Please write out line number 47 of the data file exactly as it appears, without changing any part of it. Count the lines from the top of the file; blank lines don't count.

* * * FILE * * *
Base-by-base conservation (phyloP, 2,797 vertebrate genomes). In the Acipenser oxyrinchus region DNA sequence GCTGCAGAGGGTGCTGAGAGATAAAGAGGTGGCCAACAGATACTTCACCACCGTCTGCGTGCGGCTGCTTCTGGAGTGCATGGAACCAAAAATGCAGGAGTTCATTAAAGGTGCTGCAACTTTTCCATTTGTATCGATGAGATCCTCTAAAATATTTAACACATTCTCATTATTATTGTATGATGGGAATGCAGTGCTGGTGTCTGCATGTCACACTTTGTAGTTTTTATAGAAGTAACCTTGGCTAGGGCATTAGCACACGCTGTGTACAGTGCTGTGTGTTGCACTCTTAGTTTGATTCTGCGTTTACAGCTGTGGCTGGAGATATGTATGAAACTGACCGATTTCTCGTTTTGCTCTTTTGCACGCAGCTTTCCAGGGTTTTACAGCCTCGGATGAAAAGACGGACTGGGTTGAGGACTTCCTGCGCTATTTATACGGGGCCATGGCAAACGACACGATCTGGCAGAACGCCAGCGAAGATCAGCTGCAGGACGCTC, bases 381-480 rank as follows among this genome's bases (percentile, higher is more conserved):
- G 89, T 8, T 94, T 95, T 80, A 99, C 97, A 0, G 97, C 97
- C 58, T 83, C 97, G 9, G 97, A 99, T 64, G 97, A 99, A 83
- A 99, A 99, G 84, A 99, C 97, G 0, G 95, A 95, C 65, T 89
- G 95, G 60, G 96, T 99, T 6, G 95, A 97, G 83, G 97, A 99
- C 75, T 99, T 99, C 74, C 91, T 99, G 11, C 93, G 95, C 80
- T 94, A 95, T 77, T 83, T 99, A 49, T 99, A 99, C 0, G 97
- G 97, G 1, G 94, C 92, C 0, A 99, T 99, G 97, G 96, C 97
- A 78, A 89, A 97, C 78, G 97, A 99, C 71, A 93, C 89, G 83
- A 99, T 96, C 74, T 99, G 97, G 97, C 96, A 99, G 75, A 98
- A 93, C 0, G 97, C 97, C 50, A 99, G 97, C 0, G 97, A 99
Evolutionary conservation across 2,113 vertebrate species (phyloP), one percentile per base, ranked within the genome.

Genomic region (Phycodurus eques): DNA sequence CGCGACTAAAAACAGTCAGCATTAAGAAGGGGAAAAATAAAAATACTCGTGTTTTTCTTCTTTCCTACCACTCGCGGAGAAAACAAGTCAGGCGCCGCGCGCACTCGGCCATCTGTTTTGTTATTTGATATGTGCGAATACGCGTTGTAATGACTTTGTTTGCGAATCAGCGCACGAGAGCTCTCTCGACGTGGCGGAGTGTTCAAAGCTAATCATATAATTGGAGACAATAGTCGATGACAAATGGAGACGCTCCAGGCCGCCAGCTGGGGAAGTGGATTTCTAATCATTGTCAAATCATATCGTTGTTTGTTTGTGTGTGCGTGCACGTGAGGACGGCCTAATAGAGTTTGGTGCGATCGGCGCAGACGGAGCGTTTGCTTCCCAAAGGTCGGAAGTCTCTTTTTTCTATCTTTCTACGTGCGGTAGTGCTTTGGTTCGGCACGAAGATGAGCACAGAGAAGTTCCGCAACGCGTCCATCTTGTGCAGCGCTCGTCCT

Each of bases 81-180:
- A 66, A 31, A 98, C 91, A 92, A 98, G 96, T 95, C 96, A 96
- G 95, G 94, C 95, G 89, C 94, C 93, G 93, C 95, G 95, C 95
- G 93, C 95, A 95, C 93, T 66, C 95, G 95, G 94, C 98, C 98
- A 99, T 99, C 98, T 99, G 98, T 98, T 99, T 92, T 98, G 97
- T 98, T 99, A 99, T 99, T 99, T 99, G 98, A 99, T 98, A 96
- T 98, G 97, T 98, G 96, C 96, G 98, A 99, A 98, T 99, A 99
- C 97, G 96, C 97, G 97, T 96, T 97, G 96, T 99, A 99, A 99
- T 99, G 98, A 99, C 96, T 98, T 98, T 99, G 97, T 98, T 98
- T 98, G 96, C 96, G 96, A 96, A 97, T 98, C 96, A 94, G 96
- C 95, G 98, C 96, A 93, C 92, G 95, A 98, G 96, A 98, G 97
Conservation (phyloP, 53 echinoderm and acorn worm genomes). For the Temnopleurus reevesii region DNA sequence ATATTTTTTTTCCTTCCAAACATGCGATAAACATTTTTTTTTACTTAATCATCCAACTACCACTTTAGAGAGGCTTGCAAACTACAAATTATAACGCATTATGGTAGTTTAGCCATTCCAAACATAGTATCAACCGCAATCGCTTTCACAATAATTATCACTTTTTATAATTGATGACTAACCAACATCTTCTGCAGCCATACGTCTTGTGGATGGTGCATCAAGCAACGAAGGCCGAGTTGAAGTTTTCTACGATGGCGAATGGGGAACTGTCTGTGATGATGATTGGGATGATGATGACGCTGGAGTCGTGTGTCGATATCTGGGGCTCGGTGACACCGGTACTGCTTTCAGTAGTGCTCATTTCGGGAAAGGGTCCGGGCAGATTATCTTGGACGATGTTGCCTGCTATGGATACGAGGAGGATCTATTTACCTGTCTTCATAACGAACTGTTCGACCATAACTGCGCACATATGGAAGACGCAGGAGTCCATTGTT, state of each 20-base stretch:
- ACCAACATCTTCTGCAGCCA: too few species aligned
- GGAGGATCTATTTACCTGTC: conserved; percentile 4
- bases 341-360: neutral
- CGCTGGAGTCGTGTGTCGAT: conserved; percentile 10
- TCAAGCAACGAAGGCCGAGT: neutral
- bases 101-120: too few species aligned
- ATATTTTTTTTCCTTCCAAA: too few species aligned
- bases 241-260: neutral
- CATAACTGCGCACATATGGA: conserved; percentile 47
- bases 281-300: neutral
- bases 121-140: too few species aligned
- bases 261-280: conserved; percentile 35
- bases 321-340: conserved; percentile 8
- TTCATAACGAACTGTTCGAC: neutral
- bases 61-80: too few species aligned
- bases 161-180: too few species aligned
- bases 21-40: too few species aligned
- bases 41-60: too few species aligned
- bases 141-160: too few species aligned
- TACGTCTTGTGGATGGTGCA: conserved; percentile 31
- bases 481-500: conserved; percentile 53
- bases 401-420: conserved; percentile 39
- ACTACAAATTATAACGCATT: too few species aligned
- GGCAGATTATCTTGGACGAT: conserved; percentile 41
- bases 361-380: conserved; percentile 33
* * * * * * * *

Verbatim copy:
- bases 401-420: conserved; percentile 39